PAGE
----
OK, let me say upfront that I was not a fan of the book. I know, I know. It’s been a bestseller forever and Cheryl Strayed is a brave woman for not only baring the not-so-pretty parts of her life but also getting out there and surviving that PCT, but to me it was “Eat Pray Love” without the self-deprecating humor or appreciation for the pleasures of life. The movie, which screened today at Cinema Society and opens in theaters next month, sticks very much to the structure and voice of the book. In other words, there’s a lot of hiking.
Reese Witherspoon plays Strayed, whose life took a dark turn after the death of her beloved mother and the dissolution of her marriage thanks to her own reckless, destructive behavior (numerous infidelities, heroin use, you name it). Having lost hope for her own redemption, she decides to hike more than 1,000 miles of the Pacific Crest Trail – by herself and with absolutely no experience. We follow her on the trail – for two hours. Occasionally, she meets up with strangers, some of whom are friendly, some of whom are threatening. She copes with horrible heat and impassable snows and drenching rains. She learns how to operate her camping gear and ration her food and water. Through it all, we become familiar with her back story through many, many flashbacks. There are so many flashbacks, in fact, that it was often easy to lose the thread of her present situation. We meet her mother (an always wonderful Laura Dern), her brother, her husband, her best friend. We see glimpses of her one-night stands and drug use. And we see the determined jawline of Reese Witherspoon, who, though vulnerable, is right at home playing a character who’s determined to make it to the finish line and show her mother she’s the woman Mom raised her to be. By the closing credits, she’s healed. The End.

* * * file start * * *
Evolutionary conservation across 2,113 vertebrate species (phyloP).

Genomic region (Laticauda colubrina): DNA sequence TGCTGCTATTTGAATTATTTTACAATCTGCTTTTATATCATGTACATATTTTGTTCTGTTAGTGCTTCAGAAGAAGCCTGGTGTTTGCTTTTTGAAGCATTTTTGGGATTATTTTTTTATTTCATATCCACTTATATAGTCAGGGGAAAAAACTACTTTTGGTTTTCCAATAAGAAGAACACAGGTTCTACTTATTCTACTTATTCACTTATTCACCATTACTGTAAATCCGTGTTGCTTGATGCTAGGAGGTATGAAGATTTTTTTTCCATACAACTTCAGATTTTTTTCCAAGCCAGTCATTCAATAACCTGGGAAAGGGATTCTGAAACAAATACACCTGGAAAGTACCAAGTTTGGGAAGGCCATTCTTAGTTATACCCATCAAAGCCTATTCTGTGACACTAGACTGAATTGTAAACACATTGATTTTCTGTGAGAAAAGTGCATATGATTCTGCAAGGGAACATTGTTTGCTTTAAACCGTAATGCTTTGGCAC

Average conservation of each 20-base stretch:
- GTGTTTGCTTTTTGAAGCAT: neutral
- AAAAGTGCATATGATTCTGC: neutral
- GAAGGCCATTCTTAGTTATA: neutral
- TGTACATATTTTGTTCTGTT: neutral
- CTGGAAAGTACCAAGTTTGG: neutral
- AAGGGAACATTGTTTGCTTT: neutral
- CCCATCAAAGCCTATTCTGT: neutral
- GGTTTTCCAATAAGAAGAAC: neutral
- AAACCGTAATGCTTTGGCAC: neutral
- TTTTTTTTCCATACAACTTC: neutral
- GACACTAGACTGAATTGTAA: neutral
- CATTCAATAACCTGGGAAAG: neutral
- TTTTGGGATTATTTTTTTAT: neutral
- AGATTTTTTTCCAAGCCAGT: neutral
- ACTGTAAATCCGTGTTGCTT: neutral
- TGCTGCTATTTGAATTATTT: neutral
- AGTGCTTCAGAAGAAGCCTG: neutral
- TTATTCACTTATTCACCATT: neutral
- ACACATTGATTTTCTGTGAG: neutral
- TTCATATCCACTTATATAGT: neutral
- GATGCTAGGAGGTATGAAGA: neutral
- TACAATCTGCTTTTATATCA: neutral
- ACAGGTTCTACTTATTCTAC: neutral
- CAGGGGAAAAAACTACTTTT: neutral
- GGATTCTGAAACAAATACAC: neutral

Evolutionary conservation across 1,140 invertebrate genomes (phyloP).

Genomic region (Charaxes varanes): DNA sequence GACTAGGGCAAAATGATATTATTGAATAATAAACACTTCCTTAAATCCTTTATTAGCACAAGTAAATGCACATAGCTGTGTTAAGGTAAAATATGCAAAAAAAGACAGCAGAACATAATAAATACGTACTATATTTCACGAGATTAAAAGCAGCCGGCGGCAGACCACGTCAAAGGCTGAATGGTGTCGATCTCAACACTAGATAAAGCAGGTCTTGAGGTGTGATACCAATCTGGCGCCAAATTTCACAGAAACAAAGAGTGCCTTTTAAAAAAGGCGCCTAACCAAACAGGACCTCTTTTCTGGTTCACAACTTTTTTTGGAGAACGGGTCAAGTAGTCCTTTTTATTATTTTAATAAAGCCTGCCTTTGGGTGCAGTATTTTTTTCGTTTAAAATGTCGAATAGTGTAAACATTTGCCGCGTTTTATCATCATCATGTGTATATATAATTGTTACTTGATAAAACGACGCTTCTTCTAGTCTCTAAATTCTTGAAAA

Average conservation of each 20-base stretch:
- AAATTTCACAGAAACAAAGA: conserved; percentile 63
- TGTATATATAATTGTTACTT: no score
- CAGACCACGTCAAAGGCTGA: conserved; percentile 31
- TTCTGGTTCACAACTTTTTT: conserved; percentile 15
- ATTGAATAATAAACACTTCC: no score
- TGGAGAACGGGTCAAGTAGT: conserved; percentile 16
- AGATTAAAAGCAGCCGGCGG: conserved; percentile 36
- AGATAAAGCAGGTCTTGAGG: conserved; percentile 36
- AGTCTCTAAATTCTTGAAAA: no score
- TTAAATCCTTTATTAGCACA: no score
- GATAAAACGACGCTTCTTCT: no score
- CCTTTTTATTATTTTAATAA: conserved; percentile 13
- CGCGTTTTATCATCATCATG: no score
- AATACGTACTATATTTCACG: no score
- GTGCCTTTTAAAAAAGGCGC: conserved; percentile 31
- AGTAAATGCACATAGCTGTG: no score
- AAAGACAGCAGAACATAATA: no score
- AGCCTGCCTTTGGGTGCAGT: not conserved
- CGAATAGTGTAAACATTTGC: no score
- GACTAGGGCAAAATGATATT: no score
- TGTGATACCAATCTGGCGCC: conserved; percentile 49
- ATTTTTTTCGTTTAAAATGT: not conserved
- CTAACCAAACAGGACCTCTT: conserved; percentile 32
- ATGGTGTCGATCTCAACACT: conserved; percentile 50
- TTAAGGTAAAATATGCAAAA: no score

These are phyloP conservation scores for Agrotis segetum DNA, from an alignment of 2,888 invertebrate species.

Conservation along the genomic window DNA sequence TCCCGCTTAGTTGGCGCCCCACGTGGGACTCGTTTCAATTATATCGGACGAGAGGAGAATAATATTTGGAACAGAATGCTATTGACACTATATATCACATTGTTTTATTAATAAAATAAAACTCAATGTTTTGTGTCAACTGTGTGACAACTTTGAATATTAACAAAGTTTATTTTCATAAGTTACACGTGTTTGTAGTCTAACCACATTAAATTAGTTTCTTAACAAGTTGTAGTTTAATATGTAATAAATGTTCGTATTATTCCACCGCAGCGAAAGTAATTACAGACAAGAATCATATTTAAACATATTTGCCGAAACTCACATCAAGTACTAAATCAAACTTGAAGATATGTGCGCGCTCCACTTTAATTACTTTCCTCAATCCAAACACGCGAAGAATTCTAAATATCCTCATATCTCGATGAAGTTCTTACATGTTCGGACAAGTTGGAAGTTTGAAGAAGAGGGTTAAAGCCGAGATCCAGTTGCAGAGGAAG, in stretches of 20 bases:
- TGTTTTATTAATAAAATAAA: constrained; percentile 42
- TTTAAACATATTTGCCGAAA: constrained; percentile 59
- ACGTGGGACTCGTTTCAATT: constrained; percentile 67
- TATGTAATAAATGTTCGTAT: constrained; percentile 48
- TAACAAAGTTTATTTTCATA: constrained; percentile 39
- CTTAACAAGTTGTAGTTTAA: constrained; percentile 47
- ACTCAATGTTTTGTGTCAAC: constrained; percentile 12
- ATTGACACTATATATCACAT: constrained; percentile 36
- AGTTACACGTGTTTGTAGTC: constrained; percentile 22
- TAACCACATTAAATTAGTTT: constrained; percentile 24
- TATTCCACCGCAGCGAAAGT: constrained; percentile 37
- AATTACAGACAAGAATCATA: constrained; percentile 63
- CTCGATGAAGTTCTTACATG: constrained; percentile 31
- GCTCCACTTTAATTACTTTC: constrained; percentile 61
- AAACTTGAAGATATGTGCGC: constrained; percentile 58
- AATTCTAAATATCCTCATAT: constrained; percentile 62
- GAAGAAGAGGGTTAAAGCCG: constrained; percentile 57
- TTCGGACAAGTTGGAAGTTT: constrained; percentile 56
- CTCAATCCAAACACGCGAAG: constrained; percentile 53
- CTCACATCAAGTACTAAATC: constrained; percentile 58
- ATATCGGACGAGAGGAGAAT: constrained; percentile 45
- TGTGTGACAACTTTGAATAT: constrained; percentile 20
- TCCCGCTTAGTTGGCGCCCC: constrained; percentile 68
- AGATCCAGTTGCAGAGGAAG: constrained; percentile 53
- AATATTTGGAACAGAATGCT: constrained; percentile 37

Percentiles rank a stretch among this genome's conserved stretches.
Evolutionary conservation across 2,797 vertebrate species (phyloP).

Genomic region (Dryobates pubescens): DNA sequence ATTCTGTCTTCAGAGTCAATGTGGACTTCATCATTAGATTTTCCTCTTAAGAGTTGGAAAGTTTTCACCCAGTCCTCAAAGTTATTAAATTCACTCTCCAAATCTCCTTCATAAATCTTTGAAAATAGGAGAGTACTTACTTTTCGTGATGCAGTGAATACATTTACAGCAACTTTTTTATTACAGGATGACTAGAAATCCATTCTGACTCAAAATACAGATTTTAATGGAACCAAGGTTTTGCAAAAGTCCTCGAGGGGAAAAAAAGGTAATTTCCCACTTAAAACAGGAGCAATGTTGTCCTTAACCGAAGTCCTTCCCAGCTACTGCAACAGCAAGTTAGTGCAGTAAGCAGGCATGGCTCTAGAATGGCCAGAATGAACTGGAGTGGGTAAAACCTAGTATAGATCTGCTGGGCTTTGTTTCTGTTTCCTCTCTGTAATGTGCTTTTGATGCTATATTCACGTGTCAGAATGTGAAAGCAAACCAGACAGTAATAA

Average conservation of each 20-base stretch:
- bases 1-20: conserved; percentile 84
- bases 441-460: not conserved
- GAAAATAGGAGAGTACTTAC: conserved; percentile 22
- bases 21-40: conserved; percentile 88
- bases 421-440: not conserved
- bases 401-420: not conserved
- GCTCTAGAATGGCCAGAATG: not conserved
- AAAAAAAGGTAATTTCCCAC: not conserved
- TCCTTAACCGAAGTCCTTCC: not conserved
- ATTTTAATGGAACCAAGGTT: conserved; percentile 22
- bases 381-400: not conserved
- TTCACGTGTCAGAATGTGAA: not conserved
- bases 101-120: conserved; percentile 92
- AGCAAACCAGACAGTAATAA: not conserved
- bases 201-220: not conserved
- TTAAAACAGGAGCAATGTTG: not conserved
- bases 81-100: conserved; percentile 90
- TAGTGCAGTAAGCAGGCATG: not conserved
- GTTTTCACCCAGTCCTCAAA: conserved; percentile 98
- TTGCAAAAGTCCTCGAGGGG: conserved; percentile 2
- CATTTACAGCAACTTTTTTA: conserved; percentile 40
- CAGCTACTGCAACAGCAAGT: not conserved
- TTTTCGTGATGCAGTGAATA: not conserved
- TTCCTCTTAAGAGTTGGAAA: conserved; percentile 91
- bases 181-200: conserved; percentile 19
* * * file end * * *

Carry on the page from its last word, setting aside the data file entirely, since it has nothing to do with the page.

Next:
Maybe some of my detachment toward the material comes from projection – i.e. I can’t imagine myself trying to heal from grief by hiking the PCT. And maybe it’s because I found Strayed and, in the movie, Witherspoon, lacking in any sense of irony or wit, nor does she take a moment to step back and gaze at the gorgeous scenery with awe and wonder; she seems so singularly about herself and her problems. On the positive side, I do admire Strayed’s courage and her unwavering survival skills. I’d be such a chicken in her position, so kudos to her for not only getting through it all in one piece but for writing a book about it and serving as a role model for other women who’ve lost their way.